Spooky Action operates out of a small multi-use space on 16th Street NW that seats about 70 people. “Our work is intimate and really appeals to a small, hard-core audience of folks who love theater in a pure form. . . . We see this donation as a validation of what we’re already doing.”
Spooky Action received the gift in late spring, at which point Henrich set out to have the items appraised. That enormous undertaking resulted in Spooky Action opting to replace its normal fall production of 16 performances with a two-day staged reading. The theater plans to be back on a regular production schedule in February.
The theater will use some of the items — clothing for costumes, inexpensive pieces as props — and sell the rest at auction (sales in the District, New York, Paris and Geneva are scheduled) as well as at a gala event in March.
Money raised from the sales will go to increasing the size of the staff; Henrich works full-time with one part-time employee, and he plans to add two full-time staffers. Invested proceeds from the auctions are expected to finance 15 to 20 percent of Spooky Action’s operating budget in future seasons.
Christmas Carol season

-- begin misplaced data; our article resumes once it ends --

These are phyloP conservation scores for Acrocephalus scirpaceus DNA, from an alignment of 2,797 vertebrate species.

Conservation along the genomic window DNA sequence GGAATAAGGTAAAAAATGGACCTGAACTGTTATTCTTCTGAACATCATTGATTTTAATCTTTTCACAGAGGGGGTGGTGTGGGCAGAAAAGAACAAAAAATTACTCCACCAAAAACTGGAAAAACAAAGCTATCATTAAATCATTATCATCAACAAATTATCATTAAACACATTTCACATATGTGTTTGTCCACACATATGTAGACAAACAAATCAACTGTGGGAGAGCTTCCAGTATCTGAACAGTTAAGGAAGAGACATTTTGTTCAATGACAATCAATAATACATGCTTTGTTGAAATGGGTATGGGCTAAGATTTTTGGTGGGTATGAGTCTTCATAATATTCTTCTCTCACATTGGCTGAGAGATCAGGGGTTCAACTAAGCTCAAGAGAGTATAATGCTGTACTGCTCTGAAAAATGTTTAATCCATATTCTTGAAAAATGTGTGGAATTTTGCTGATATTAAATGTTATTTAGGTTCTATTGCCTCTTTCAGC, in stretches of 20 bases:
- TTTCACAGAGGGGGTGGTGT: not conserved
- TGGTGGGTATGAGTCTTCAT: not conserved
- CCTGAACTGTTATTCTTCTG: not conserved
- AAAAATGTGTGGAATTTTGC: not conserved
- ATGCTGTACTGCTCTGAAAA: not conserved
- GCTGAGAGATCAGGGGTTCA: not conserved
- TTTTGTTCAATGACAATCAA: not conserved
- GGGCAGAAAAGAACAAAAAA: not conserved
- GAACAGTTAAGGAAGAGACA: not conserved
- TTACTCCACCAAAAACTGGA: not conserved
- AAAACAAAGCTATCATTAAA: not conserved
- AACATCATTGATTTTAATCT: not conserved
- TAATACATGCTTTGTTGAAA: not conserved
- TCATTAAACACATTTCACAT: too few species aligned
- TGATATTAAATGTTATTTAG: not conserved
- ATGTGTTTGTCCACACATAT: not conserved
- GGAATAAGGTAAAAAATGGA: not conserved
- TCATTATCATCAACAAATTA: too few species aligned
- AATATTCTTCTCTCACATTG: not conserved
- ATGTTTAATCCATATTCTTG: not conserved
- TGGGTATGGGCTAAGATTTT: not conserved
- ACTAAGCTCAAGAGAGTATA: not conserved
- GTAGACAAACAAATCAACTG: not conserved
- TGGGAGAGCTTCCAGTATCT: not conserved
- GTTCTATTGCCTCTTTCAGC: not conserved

This week, Backstage is gearing up for the holidays with three productions of “A Christmas Carol.” Even if you’ve memorized the story of the rich Grinch whose ghost-guided tour down memory lane leads him to embrace The Christmas Spirit Within, you’re bound to find something unexpected in the District area’s new takes on the classic.
Dress to impress at Ford’s
“A Christmas Carol” is probably the most conventional of all Christmas shows. But Emme Hall is anything but conventional.
The day I meet her, she has electric purple hair. Two days before, it was peroxide blond; before that, punk-rock pink. It spikes up an inch or so above her head. On breaks from her job as Ford’s Theatre’s costume manager, she heads back to her native California to do off-road racing.
Now, she is giving a grand tour of the costumes for this year’s production of “A Christmas Carol.” The Ford’s production has been a District tradition since 1980, with a new adaptation performed every five years. This is the third year of this incarnation.
“The women start off wearing this, called a hoop,” Hall says, stepping inside a contraption of boning shaped like the Liberty Bell. “These poor girls have to plan when they’re going to go to the bathroom.”
Hall retrieves a petticoat with more ruffles than there are tiers on a towering wedding cake, and she pulls a skirt over that. Her outfit spans the width of the hallway; the circumference of her dress is about six feet. On top of this, the actresses will wear camisoles and jackets.